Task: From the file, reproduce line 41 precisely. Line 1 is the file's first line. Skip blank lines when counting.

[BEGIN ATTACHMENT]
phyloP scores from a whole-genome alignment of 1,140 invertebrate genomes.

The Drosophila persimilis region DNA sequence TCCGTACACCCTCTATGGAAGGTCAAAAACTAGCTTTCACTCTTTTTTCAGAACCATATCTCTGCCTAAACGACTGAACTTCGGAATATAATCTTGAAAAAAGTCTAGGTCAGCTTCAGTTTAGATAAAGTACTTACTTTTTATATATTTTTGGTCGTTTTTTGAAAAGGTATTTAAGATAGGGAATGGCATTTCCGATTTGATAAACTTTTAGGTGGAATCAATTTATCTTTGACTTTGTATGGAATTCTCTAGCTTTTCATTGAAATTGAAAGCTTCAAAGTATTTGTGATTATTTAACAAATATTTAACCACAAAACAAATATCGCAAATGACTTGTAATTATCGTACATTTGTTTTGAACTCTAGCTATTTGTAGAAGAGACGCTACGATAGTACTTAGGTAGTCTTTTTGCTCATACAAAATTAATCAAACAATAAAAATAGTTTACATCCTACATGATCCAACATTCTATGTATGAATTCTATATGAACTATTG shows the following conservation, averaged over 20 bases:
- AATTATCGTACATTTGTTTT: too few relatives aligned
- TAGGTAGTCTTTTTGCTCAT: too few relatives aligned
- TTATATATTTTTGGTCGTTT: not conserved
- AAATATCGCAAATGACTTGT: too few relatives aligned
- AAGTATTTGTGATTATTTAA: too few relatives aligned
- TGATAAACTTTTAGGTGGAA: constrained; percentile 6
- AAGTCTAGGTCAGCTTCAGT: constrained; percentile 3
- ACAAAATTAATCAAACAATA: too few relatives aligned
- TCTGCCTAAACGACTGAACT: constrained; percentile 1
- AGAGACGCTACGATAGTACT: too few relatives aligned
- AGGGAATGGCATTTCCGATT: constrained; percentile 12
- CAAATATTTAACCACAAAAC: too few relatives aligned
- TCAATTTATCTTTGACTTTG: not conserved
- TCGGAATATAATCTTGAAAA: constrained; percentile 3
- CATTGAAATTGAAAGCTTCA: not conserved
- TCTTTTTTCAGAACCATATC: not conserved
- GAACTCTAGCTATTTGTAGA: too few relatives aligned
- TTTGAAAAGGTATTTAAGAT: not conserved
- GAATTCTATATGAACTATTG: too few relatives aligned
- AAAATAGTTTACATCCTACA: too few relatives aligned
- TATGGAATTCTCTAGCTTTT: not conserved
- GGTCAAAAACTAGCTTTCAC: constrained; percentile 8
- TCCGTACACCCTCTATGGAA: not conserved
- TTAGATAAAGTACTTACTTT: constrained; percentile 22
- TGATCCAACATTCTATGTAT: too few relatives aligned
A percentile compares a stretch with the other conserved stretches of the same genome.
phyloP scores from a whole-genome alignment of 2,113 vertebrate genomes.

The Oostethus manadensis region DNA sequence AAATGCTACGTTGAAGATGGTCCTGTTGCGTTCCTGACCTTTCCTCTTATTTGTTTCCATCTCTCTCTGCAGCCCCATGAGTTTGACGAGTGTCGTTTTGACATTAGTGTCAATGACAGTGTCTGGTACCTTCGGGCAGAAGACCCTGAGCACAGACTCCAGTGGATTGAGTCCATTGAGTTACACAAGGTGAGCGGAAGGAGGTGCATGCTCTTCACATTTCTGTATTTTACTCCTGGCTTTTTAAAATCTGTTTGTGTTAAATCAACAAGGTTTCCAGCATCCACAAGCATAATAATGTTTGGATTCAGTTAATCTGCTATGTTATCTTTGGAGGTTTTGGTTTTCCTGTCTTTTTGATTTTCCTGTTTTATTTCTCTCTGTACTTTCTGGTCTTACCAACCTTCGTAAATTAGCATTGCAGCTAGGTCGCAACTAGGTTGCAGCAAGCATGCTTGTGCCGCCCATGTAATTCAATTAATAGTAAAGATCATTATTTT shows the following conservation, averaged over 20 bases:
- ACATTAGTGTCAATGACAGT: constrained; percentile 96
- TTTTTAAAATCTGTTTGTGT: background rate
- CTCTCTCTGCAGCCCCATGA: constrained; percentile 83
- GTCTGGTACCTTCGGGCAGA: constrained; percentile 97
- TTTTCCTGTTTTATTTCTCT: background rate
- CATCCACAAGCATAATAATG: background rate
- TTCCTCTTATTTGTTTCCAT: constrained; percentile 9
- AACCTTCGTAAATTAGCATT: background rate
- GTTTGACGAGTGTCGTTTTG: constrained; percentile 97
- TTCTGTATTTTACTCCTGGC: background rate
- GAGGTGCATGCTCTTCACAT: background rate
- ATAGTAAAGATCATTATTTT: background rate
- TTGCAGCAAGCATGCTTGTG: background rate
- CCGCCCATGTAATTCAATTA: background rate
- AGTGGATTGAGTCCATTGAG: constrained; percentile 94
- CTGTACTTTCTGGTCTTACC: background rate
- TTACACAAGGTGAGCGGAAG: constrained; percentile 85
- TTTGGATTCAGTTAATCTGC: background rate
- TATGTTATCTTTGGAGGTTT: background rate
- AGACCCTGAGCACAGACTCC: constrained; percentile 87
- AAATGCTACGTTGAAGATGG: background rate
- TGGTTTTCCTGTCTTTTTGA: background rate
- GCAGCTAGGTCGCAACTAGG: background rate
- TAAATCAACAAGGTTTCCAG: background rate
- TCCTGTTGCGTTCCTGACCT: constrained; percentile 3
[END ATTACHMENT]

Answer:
- GAGGTGCATGCTCTTCACAT: background rate